Saturday, August 27, 2022

R v MacPherson, 2022 CMAC 8: retrospective application of jurisdiction of the Code of Service Discipline

On 23 August 2022, the Court Martial Appeal Court of Canada (CMAC) handed down its judgment in R v MacPherson, 2022 CMAC 8, upholding the judgment at first instance by Military Judge, Commander (Cdr) S. Sukstorf: R v MWO MacPherson, 2021 CM 2014

The outcome of the judgment was not particularly surprising.  On 8 September 2021, Cdr Sukstorf terminated the court martial convened to try Master Warrant Officer (MWO) MacPherson on two counts of sexual assault, contrary to section 271 of the Criminal Code, and incorporated into the Code of Service Discipline by virtue of para 130(1)(a) of the National Defence Act (NDA).  Although MWO MacPherson had been charged under the Code of Service Discipline in 2019, and the charges were preferred for court martial on 10 December 2019, the allegations dated from a period of time between August and October 1998.

Those dates were significant.  By virtue of section 70 of the NDA that was in force at that time, charges of sexual assault, alleged to have occurred within Canada, could not be prosecuted before court martial.  By virtue of significant amendments to the Code of Service Discipline introduced by Bill C-25 (An Act to Amend the National Defence Act), section 70 of the NDA was amended to remove the prohibition against prosecution, before court martial, of sexual assault, sexual assault with a weapon, and aggravated sexual assault.  These amendments were driven by public opinion in the 1990s that this lack of jurisdiction for the Code of Service Discipline hampered its capacity to maintain the discipline, efficiency, and morale of the Canadian Forces (CF).  These amendments came into force on 1 September 1999.  That factor can be contrasted with recent opinions that such charges should not be prosecuted within the 'military justice system'.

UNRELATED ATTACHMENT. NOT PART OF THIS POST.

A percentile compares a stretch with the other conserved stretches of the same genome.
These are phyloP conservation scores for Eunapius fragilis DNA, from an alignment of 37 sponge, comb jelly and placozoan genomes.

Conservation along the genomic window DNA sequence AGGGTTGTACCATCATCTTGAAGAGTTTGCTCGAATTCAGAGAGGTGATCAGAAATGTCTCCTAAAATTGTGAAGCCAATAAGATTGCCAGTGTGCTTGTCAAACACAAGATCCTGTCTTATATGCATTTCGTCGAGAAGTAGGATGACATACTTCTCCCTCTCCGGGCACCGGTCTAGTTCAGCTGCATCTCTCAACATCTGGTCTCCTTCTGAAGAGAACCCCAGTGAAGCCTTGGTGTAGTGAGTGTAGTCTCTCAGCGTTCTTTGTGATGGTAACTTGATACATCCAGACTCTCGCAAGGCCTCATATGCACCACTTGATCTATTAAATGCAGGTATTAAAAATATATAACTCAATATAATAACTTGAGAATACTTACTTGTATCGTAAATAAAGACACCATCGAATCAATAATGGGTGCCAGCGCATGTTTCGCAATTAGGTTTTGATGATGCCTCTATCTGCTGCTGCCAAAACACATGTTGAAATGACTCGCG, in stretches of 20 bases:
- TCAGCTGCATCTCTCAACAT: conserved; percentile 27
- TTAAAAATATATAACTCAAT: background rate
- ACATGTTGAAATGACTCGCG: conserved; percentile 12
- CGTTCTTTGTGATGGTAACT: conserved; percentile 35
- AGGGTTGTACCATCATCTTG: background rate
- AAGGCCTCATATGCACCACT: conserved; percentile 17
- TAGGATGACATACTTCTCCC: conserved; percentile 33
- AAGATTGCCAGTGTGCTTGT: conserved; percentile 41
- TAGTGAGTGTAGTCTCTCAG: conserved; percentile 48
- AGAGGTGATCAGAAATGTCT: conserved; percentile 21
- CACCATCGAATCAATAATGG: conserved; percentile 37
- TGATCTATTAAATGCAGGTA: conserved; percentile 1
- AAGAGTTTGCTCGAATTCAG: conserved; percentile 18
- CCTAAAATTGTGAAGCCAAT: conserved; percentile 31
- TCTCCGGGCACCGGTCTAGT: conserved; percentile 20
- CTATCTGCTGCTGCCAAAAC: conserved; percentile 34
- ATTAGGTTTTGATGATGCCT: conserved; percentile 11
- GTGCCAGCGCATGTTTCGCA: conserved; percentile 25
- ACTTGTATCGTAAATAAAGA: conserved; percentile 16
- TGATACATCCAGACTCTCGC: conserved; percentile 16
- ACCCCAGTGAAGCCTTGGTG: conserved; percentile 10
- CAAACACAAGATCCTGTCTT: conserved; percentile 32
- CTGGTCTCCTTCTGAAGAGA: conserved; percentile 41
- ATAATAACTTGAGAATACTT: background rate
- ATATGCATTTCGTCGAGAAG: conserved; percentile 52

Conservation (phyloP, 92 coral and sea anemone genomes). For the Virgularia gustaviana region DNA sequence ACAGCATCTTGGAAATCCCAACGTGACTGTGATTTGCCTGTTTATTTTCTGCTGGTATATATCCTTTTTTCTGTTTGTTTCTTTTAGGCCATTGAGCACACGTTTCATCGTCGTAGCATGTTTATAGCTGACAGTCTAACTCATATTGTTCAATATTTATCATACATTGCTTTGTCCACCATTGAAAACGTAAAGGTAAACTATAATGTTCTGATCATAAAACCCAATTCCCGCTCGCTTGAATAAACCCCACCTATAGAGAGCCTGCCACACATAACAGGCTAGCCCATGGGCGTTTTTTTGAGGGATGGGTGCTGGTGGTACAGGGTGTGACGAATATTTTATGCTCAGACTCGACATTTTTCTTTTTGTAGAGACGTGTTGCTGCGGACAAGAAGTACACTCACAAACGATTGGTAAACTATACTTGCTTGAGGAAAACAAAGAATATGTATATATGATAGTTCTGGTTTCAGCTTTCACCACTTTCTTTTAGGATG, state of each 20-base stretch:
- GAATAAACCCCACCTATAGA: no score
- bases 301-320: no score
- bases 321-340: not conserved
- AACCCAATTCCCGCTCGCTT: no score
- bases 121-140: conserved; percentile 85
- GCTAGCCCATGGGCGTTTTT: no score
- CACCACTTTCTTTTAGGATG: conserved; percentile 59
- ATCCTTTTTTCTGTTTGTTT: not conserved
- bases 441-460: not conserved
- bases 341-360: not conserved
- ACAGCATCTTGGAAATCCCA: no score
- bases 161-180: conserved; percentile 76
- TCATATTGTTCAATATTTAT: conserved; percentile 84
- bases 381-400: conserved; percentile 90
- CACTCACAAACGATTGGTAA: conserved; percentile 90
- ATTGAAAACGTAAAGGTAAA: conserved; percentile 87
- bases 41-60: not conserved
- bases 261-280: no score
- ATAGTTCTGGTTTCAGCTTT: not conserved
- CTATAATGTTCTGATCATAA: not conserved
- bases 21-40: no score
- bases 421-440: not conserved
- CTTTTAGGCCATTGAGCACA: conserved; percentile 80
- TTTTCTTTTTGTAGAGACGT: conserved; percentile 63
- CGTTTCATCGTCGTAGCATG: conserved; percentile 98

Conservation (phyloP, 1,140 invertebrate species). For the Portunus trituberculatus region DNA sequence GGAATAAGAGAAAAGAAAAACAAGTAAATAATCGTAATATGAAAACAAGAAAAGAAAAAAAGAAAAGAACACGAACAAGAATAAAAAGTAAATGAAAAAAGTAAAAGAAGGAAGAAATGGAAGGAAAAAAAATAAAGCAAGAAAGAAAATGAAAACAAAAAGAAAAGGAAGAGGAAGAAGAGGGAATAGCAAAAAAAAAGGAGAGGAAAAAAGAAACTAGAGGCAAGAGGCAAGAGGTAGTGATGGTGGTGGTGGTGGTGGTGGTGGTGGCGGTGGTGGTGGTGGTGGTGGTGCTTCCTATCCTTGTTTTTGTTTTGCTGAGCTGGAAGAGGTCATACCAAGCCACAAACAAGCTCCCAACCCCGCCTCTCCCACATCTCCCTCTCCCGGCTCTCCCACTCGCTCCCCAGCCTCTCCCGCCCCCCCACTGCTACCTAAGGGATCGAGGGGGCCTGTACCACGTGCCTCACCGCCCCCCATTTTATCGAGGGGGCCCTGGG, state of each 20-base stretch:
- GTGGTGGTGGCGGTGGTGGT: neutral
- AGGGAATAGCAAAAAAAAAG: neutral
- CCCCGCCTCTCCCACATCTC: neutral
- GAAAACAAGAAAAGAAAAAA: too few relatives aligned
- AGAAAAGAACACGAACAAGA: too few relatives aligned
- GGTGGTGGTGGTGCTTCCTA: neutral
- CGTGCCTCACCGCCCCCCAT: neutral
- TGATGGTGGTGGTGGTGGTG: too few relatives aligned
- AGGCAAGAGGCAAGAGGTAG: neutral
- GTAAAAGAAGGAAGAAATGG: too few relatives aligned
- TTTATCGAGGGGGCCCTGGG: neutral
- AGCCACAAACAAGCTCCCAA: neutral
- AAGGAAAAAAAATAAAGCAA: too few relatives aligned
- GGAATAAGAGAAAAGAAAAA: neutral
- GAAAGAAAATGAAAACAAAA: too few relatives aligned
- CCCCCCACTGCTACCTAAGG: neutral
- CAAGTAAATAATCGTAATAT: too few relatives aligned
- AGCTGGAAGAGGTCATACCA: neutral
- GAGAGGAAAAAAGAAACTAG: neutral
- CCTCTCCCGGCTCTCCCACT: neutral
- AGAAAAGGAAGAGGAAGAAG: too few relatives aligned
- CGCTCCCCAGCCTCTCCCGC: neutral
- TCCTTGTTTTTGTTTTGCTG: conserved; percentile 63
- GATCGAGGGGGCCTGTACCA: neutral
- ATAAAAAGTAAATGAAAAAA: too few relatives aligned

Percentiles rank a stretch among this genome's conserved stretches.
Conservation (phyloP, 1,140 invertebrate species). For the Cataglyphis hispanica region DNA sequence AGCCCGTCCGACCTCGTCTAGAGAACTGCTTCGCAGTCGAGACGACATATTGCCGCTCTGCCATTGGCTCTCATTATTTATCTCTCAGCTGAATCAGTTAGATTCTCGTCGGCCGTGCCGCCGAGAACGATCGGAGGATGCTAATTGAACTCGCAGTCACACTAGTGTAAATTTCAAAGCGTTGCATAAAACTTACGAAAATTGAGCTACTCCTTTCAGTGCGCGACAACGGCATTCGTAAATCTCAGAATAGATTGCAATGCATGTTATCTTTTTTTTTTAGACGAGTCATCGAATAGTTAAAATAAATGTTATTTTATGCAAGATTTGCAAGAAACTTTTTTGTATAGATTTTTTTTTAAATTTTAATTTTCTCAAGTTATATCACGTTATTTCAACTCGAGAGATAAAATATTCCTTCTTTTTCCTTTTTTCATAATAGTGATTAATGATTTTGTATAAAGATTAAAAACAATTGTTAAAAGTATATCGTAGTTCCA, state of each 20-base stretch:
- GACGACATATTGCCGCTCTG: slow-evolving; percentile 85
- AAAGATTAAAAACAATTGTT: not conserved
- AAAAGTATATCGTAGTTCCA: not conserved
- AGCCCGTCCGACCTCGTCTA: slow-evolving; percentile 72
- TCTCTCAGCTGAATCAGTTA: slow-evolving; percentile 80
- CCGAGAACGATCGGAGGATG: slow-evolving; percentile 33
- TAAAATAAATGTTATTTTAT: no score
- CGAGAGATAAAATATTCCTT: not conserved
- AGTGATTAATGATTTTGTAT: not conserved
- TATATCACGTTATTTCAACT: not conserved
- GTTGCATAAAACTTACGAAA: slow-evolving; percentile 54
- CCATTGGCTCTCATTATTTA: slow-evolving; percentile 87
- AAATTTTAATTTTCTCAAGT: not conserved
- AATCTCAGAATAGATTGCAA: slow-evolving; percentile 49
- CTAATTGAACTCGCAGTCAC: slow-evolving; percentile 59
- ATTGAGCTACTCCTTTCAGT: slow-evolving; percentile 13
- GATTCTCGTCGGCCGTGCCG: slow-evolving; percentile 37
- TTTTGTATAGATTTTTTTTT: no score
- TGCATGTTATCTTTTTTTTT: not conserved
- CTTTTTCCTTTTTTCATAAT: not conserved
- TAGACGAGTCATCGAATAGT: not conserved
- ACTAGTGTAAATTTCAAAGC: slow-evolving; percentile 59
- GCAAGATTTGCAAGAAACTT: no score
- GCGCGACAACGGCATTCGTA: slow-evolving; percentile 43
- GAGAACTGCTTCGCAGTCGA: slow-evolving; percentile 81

Section 70 of the NDA lists (and listed) offences that, when alleged to have been committed in Canada, cannot be tried by court martial.  [NB: The offences that were, and are, listed at section 70 cannot be tried by Summary Trial.]  The issue at trial in MacPherson was whether the amendments to section 70 of the NDA had retrospective application.  In other words, once the amendment came into force on 1 September 1999, was there jurisdiction under the Code of Service Discipline where charges were laid on or after this date, even if they were alleged to have occurred prior to that date.  The provision refers to the jurisdiction of courts martial to try the listed offences; it does (and did) not speak to the general jurisdiction of the Code of Service Discipline.

In order for a provision to have retrospective application, there must be a clear expression from Parliament as to its intention regarding the legislative amendments in question with respect to transitional provisions: R v Dineley, 2012 SCC 58.  The issue for Cdr Sukstorf was whether the legislative amendments to the NDA communicated such clear intent.  In her judgment, she offered compelling reasons why Parliament did not provide such clear expression of intent.

The CMAC concluded that Cdr Sukstorf was correct:

... There is no clear Parliamentary intent that the amendment to s. 70 of the NDA is to have retrospective effect. Furthermore, the amendment affects substantive rights of accused and convicted persons. Those include a right to be tried by jury and the right not to be subjected to more severe punishment than was available at the time of the alleged offence. Consequently, the amendment to s. 70 does not apply retrospectively. [per Bell CJ, at para 43, for a unanimous Court]